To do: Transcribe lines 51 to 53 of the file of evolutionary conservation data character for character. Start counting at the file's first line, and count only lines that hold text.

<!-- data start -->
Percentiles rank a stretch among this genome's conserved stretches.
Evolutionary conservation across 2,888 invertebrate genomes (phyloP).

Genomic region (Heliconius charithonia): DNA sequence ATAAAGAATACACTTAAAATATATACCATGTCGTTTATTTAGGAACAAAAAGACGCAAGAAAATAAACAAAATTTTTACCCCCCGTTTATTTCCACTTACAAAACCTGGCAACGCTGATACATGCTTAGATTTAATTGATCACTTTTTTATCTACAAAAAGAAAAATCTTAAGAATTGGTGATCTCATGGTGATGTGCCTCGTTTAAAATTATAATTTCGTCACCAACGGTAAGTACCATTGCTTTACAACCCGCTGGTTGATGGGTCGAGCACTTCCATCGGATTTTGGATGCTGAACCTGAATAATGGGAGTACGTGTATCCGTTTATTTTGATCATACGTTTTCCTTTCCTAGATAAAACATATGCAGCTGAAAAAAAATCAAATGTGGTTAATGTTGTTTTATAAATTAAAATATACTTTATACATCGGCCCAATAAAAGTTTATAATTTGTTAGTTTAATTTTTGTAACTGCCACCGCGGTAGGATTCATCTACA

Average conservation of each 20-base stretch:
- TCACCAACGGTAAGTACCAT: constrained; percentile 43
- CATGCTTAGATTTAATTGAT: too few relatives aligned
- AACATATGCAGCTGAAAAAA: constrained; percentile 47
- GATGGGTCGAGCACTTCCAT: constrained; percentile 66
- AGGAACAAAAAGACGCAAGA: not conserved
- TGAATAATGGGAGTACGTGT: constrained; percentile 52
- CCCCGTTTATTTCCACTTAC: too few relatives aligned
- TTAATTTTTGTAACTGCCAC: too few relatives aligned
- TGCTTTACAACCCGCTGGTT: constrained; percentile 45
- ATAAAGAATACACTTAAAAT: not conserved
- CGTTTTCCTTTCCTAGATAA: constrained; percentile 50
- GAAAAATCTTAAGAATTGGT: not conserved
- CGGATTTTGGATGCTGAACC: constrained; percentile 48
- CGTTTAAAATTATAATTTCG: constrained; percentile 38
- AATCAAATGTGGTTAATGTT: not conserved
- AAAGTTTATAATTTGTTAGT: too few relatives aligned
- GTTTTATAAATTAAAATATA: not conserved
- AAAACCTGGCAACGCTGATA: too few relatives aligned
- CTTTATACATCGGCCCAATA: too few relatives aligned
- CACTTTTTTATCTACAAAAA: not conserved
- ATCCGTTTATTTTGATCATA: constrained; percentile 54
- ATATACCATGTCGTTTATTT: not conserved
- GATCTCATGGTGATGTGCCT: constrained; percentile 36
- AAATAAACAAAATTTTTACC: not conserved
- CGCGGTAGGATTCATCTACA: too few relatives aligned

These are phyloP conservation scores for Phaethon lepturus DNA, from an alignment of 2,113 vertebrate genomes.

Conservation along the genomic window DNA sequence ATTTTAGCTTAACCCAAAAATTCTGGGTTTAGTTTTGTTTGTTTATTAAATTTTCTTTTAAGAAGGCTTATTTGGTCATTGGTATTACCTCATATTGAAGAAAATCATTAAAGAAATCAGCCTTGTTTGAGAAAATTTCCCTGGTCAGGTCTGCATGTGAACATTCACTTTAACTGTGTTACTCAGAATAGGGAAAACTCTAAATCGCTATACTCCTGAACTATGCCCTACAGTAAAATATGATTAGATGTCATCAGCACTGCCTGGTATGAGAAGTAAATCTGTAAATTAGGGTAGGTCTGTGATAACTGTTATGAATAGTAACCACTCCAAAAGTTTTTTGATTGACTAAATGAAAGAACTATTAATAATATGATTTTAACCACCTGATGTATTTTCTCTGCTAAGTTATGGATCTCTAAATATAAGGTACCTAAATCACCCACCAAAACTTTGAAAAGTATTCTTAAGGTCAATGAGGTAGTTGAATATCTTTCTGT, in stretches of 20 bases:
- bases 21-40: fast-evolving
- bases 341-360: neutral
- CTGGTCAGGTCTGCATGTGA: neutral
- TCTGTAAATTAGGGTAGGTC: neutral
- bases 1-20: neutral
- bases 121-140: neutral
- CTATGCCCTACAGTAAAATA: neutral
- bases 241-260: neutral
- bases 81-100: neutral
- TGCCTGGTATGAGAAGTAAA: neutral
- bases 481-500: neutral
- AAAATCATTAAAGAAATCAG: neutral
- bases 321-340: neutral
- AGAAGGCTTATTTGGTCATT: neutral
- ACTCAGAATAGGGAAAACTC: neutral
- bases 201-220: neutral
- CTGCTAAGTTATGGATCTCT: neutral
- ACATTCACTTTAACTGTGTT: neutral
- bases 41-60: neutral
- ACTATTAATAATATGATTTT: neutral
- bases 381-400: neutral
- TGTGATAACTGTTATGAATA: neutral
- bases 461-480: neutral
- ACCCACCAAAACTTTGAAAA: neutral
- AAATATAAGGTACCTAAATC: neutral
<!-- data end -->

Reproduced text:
- ACTATTAATAATATGATTTT: neutral
- bases 381-400: neutral
- TGTGATAACTGTTATGAATA: neutral